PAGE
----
Be an Antarctic scientist! Use GIS to answer real science questions in Antarctica with the British Antarctic Survey.
The Antarctic is a key component of the Earth's natural system. The British Antarctic Survey's science programme Polar Science for Planet Earth seeks to understand this role through a research programme including terrestrial and marine biology, glaciology, geology, geophysics, metrology, oceanography and atmospheric science.
Nearly all the scientific data needed for this research is spatially referenced (is about a specific place). Geographic Information Systems (GIS) can analyse different strands of complex, spatially referenced, thematic (scientific) data together to look for relationships between them. It can visualize the results to help researchers interpret and understand the scientific story within the data.
This section supports A Level studies which require students to:
Three case studies from the British Antarctic Survey show how GIS can be used to shed new light on environmental research in Antarctica: Students will use GIS techniques to:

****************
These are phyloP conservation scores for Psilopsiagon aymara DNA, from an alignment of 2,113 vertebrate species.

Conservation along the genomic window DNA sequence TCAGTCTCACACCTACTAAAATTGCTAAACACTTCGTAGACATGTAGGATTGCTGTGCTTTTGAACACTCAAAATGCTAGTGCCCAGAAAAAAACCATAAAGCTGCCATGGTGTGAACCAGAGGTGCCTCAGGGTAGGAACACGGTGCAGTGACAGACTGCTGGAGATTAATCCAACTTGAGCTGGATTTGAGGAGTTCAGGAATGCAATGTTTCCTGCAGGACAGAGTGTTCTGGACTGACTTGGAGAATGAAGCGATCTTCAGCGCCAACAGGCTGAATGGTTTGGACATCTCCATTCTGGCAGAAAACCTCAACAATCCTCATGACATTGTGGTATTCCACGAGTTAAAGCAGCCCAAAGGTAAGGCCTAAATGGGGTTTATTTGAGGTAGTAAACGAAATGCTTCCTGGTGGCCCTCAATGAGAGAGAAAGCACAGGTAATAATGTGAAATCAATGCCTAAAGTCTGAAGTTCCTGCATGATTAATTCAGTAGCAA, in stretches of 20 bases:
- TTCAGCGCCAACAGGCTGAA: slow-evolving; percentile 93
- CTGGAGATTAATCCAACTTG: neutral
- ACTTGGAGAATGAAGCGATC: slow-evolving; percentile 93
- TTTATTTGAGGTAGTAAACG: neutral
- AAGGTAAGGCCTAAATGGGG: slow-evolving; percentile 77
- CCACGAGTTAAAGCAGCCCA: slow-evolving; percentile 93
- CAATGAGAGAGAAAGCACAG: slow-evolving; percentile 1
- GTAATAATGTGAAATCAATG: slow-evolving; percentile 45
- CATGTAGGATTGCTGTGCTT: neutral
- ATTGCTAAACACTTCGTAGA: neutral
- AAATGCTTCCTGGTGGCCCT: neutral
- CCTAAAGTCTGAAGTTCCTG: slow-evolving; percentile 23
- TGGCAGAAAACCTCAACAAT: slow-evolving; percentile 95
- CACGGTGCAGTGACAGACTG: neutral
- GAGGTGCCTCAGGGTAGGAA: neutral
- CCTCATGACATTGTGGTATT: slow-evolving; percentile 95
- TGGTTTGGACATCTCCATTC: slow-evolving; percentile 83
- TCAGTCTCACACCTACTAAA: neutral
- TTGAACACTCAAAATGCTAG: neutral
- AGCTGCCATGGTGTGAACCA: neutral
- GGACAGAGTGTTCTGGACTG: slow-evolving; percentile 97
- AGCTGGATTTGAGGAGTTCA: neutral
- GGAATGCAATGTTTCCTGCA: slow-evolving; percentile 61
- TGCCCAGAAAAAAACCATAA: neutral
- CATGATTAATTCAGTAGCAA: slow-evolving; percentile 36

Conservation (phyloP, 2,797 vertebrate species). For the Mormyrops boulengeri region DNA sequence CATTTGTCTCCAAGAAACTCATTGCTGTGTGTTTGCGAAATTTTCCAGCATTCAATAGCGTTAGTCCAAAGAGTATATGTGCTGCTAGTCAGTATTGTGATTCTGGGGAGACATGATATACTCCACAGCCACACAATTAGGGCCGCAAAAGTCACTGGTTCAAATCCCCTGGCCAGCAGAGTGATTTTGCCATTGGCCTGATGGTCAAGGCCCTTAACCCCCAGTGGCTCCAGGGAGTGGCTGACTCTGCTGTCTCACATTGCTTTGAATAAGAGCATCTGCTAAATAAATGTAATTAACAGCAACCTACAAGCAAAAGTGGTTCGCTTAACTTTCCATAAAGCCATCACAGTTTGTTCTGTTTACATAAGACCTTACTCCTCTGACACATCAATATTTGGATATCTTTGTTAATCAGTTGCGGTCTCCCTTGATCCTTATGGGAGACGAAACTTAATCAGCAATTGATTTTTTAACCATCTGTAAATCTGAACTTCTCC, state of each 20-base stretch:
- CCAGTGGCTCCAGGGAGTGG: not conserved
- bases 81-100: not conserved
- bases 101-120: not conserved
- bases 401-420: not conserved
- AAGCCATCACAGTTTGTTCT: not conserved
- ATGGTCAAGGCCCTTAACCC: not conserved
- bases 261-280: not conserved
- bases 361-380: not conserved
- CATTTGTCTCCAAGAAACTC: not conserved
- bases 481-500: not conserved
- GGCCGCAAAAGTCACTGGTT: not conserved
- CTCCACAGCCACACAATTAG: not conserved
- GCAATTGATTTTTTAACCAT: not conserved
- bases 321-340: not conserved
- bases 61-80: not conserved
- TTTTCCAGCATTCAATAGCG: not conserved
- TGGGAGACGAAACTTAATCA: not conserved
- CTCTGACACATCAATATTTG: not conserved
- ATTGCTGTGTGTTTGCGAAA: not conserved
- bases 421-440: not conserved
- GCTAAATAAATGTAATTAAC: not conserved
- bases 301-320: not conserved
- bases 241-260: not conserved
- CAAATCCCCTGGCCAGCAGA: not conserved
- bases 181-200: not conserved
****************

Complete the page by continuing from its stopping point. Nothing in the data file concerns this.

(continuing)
1) Visualize and look for patterns in outputs from a climate model that predicts wind direction and strength in Antarctica
2) Examine the relationship between the surface of the ice sheet and the rock surface below and sea-level using Digital Elevation Models. Create and interpret Cross-Sections through the Antarctica ice sheet.
3) Plot the shape of ice shelves on the Antarctic Peninsula at different dates to calculate statistics about their area and show how they have changed over time.
The examples use ESRI's ArcGIS system and its components such as ArcMap but the concepts and techniques highlighted are not specific to this system. Specific GIS terms can be found at the end of the glossary.